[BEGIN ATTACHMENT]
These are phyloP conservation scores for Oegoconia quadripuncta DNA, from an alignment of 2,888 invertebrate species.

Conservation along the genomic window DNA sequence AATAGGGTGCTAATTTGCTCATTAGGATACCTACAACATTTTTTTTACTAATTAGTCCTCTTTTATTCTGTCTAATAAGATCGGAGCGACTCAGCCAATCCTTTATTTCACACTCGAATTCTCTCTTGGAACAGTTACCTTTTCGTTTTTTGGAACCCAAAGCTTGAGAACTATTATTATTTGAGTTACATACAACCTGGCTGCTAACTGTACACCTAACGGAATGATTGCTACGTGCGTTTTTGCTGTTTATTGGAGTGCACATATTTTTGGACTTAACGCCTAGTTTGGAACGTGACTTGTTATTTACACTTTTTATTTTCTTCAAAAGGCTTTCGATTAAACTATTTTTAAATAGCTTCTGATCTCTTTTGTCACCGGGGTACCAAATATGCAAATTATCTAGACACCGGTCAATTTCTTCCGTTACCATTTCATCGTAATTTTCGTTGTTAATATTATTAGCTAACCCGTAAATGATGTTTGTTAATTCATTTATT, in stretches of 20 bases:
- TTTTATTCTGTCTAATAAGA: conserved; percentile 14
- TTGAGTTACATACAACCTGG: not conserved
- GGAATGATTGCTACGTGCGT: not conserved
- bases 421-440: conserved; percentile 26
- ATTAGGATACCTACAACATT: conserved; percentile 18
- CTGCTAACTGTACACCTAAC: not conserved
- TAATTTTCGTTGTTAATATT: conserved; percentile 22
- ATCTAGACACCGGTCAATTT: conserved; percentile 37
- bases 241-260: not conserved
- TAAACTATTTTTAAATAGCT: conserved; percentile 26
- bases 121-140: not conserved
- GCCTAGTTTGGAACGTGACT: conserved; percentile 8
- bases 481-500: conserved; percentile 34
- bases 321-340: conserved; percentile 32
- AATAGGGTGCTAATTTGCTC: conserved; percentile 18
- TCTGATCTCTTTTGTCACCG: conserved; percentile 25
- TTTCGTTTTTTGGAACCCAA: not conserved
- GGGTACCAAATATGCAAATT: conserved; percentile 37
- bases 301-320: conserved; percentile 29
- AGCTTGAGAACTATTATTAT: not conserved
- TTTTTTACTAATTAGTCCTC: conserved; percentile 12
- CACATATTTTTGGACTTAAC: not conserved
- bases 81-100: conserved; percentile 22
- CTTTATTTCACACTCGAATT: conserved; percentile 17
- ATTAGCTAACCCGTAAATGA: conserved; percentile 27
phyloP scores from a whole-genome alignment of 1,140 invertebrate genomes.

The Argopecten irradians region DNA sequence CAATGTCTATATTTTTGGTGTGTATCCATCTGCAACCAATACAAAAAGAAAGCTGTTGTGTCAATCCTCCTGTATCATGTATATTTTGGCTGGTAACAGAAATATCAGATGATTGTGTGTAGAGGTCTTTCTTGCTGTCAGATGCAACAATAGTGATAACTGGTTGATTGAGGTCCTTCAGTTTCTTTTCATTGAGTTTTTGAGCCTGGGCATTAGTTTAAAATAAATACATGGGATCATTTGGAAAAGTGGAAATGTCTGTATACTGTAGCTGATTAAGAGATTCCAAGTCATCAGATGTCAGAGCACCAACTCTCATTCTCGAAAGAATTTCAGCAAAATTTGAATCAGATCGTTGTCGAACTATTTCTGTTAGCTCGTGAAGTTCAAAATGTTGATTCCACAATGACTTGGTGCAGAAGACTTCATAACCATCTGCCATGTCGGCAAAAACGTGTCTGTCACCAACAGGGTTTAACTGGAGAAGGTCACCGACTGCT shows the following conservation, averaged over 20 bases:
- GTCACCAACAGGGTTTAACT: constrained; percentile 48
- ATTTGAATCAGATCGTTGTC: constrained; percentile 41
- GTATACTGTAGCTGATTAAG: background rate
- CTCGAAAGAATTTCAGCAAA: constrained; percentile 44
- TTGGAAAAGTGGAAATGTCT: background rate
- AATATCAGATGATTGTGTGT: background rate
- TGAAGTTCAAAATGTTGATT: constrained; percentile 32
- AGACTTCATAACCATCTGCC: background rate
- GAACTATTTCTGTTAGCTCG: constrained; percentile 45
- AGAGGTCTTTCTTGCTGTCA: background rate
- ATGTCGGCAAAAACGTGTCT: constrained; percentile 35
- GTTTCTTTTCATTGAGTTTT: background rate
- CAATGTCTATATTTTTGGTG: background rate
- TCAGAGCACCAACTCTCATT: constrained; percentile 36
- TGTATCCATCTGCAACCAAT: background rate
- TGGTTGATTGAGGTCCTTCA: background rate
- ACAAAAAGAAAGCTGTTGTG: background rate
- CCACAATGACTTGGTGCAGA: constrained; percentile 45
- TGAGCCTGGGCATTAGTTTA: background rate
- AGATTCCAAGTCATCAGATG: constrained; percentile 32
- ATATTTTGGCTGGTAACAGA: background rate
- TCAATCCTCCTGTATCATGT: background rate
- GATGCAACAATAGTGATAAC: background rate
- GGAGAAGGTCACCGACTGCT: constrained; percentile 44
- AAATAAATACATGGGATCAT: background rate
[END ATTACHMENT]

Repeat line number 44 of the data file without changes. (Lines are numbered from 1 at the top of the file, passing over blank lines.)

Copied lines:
- TGTATCCATCTGCAACCAAT: background rate